'A Little Bit Of Warming And A Lot More Burning': How Climate Change Is Impacting Wildfires
According to a list compiled by The Denver Post, the state’s top 10 largest wildfires have all taken place in the past 20 years. And the Pine Gulch Fire burning north of Grand Junction is on track to eclipse the 2002 Hayman Fire as the largest in our state’s history.
So why is our state seeing all of these record-breaking fires?
KUNC’s Colorado Edition reached out to Jennifer Balch, a fire scientist and director of Earth Lab at the University of Colorado Boulder, to help answer that question.
These interview highlights have been lightly edited for length and clarity.
Matt Bloom: Why is our state seeing more record-breaking fires in the last 10 to 20 years?
Jennifer Balch: We’re definitely seeing the impacts of climate change across the West. In fact, our fuels are drier as a function of increasing temperatures, and that’s leading to a lot more burning. In fact, it just takes a little bit of warming for fires to respond really significantly. And so we’re seeing a little bit of warming and a lot more burning.
And across the West we’ve seen a doubling of the amount of forests that have burned since the 1980s. And since the 1970s, we’re seeing five times more large fires than we did in that decade.
"Fire needs three things to burn: it needs a warm and dry climate, it needs fuels to burn, and it needs an ignition source. And people are effectively changing all three."
So we know warming is a major driver. How does the warming impact the size, duration and severity of these fires?
Fire needs three things to burn: it needs a warm and dry climate, it needs fuels to burn, and it needs an ignition source. And people are effectively changing all three.
So we have seen about a 2 degree Fahrenheit increase across the Western U.S. since the earlier part of this century and we’ve seen actually significant warming in the region that’s burning in western Colorado. In fact it’s actually much higher than that, and it’s twice the global average increase in temperature.
So right where we have wildfires burning right now is essentially a hotspot of climate change. So that’s one thing.
The other thing is fuels. And we change fuels, we bisect through building roads, we introduce invasive grasses, and there’s lots of ways that people change fuels and fuel structure.
And then the last piece that’s also really important is that people provide the sparks, sometimes, that can burn fires. There’s two general sources of ignitions: one is lightning and one is people. And we’re right in the middle of the lightning ignition season right now. So a lot of fires across the West are started by lightning, but we also have human-started fires in the mix.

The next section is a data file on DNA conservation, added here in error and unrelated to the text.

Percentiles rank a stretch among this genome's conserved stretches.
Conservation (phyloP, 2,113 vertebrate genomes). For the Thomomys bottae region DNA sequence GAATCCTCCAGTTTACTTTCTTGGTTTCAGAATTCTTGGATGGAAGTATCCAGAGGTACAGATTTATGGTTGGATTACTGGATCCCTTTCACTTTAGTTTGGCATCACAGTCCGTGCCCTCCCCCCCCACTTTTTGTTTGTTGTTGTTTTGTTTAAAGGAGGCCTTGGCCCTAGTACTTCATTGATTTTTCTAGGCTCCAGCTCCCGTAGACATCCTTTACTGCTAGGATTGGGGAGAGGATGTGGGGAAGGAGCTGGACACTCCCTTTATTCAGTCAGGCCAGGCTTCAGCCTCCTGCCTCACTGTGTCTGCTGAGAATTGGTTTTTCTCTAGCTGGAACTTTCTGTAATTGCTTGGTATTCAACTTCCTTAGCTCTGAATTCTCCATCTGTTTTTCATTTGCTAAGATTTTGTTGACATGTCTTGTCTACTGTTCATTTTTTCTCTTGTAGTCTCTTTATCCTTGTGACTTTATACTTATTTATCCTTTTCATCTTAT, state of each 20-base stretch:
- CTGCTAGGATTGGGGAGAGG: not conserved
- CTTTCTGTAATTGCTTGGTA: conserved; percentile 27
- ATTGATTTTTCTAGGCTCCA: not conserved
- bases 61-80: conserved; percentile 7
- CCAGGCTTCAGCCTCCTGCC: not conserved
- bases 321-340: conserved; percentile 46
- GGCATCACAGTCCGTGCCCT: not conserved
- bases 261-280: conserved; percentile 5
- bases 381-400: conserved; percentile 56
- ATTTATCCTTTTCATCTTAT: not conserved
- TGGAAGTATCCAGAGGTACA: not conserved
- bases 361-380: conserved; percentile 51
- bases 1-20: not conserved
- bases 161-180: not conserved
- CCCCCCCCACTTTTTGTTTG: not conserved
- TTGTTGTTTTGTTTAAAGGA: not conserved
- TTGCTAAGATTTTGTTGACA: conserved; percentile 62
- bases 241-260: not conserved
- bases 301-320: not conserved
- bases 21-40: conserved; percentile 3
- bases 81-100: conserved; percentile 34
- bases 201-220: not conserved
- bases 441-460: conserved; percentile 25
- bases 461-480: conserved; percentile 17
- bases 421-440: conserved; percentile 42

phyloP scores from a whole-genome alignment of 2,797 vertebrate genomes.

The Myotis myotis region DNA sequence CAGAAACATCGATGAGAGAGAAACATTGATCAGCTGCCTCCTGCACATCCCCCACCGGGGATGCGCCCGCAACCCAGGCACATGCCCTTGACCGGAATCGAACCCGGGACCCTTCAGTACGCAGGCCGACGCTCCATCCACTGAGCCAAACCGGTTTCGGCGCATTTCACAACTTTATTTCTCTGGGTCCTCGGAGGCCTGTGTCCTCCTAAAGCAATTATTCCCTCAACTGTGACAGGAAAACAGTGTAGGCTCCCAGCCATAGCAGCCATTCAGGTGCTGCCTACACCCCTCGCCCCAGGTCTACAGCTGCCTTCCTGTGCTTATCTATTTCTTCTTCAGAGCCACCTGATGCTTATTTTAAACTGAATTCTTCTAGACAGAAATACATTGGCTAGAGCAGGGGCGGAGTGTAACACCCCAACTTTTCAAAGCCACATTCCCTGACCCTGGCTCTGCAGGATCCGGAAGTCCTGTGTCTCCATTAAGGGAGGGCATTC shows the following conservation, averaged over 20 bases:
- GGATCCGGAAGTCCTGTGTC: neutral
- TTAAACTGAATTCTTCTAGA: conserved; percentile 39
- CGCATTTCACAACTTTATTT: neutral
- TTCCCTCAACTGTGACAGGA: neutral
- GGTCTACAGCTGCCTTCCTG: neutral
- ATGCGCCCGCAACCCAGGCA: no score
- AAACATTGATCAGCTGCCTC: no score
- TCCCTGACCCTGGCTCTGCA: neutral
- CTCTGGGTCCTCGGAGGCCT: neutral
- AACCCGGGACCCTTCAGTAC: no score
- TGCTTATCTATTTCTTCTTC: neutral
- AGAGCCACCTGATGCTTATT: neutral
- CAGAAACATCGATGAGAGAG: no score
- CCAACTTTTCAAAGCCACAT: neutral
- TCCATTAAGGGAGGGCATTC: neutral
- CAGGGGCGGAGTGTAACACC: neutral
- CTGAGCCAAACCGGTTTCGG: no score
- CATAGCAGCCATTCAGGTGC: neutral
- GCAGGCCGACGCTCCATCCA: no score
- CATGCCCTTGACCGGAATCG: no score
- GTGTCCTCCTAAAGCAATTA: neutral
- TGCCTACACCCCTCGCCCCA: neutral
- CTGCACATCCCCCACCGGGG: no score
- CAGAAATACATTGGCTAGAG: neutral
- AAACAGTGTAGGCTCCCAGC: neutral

The other thing that’s happening is when you throw climate change in the mix with human ignitions, we’re essentially creating longer fire seasons because of a warmer fall, and warmer summers that the ignitions then are more related to what people are doing than they are to lightning.
Could you help us understand how big this year’s fire season is in Colorado compared to the normal, or the average?
The four largest wildfires that are burning right now in Colorado have already burned through over 200,000 acres, and this is well above the average since 2002, which is about 80,000 acres. So we’re more than double the average that we’ve seen over the last several decades.
And the fire season is not over yet — it’s only August and half the state is in severe to extreme drought conditions right now.
"We’ve committed to a certain degree of climate change, and in order to reverse or mitigate this, we’re looking at a very long road."
Can we expect to see more record-breaking fires in Colorado over the next decade?
Yeah, I’m certainly not expecting our fires to go down in size anytime soon. We’ve committed to a certain degree of climate change, and in order to reverse or mitigate this, we’re looking at a very long road. And so the next several decades, I’m not expecting our fires to be smaller or to go out easier.
In fact, I think our firefighting community, they’re feeling the heat right now in terms of being totally stretched thin.
We’ve got firefighting communities that are fighting fires all across the West right now, and they’re exhausted. And we’re making hard decisions about resource allocation in terms of where we put fires out.
In fact, in Colorado one of the most important ones right now is Grizzly Creek, because it’s right along the Colorado River, which supplies a huge number of people and agriculture with water. So fires are important, because they essentially remove and denude landscapes, and make it easier for flooding to carry debris and particulates down to our river systems.
So, as a fire scientist, I don’t expect fire to go away anytime soon, and I think we are looking at very large fires and more record-breaking years.
This interview is from KUNC’s Colorado Edition from Aug. 26. You can hear the full episode here.